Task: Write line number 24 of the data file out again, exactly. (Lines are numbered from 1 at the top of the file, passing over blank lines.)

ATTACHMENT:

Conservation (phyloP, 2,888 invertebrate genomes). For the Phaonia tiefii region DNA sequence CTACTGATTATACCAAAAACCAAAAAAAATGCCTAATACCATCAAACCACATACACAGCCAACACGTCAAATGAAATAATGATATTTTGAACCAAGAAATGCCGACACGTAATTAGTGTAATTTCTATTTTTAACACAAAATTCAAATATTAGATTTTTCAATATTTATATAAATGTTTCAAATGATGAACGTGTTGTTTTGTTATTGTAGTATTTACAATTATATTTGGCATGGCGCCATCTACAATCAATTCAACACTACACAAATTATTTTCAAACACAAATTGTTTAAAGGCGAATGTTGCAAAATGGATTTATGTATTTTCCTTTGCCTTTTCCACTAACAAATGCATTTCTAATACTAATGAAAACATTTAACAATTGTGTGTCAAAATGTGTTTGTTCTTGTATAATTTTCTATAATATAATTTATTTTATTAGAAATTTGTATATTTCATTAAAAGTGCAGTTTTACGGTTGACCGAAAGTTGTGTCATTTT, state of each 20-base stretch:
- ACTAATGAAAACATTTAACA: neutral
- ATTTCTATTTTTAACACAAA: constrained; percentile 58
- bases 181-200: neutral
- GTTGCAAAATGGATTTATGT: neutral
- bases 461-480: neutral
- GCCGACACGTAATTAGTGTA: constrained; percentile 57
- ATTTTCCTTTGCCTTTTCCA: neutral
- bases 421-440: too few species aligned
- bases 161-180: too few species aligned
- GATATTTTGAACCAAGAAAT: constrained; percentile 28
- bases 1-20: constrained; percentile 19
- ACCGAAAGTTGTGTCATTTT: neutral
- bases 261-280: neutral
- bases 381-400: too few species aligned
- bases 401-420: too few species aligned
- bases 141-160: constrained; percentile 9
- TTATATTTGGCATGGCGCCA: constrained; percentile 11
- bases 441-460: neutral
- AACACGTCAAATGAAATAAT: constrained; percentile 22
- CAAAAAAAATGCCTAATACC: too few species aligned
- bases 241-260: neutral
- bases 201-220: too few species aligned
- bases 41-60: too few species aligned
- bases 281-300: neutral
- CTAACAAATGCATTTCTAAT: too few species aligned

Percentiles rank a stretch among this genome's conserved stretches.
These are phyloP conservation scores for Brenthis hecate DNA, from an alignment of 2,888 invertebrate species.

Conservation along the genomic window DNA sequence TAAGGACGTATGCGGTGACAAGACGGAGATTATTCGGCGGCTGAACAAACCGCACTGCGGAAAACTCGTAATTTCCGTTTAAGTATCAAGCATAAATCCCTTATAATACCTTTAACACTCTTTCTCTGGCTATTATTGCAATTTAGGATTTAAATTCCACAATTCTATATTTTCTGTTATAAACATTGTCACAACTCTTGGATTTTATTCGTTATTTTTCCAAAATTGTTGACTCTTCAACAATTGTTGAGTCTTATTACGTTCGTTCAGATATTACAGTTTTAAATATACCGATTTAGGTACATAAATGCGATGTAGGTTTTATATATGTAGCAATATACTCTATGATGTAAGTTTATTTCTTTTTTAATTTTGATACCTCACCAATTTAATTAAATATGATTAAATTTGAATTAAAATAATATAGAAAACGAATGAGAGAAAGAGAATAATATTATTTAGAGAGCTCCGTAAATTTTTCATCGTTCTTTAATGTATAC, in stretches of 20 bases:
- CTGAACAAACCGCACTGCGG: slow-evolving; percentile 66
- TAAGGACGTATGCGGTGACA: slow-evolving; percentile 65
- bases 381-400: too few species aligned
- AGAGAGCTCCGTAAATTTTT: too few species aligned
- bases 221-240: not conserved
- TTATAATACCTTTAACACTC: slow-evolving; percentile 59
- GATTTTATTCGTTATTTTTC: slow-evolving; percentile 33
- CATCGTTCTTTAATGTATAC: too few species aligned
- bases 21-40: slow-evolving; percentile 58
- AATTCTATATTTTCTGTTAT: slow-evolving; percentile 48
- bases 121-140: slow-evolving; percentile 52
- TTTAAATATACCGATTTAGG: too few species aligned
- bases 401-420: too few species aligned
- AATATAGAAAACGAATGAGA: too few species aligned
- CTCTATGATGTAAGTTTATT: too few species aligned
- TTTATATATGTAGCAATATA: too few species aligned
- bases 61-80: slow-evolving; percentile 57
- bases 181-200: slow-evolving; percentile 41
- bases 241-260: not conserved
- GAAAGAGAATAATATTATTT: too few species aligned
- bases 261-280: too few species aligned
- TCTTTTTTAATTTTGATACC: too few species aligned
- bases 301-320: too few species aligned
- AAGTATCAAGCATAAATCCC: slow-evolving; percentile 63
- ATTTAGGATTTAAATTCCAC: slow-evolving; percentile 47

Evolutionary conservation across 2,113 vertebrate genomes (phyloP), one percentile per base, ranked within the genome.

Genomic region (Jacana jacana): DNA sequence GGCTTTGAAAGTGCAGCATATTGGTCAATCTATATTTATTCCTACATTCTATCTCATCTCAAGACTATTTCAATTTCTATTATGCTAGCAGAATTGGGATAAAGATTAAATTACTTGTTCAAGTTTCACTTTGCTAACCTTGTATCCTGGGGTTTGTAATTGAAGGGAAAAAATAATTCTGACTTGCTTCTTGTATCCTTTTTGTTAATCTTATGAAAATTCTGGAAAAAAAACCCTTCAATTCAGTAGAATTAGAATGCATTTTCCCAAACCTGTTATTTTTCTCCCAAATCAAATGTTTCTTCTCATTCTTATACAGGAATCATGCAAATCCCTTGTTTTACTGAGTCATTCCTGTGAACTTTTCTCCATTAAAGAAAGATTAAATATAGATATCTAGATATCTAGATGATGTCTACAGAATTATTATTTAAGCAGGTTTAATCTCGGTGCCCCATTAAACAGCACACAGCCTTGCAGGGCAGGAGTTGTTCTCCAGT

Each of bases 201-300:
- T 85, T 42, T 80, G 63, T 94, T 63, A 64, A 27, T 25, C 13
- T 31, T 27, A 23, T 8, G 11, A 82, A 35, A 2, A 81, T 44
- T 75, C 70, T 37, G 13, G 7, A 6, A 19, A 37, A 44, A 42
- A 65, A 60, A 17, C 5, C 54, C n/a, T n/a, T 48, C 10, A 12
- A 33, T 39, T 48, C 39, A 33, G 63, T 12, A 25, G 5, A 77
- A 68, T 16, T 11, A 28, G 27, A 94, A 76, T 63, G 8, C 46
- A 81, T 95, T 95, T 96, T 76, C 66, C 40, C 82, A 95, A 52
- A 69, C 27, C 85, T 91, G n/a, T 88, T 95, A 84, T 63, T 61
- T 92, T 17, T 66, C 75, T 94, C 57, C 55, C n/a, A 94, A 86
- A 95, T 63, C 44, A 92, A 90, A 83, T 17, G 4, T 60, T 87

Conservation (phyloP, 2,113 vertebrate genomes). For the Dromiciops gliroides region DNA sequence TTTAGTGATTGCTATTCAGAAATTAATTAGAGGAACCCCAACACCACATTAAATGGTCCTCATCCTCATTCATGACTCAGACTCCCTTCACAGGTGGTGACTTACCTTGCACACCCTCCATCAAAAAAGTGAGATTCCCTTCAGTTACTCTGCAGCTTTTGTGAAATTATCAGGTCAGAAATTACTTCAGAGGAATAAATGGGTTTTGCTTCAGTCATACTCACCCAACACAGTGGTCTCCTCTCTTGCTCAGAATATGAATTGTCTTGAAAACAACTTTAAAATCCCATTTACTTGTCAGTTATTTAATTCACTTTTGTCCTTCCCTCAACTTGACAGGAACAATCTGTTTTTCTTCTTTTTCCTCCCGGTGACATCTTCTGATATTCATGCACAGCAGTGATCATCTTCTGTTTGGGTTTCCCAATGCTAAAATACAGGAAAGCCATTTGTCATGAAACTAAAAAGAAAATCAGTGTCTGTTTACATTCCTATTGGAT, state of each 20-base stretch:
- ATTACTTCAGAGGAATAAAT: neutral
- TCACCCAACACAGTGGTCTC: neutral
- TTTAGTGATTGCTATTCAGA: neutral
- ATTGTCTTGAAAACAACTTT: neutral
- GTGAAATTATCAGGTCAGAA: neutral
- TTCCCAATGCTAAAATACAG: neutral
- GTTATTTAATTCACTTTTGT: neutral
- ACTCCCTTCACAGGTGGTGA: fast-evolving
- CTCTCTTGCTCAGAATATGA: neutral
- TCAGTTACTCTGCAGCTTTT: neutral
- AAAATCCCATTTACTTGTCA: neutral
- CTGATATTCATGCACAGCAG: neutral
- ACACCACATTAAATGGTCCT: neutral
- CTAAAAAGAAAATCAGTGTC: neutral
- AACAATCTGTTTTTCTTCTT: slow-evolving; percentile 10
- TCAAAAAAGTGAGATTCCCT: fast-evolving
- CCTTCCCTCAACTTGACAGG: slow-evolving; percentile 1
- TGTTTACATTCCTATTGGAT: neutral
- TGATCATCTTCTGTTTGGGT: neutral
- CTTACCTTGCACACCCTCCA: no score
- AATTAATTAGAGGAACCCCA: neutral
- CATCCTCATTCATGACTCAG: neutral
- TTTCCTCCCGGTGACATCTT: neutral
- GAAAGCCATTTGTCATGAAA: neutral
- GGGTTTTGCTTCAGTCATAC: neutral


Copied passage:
- bases 41-60: too few species aligned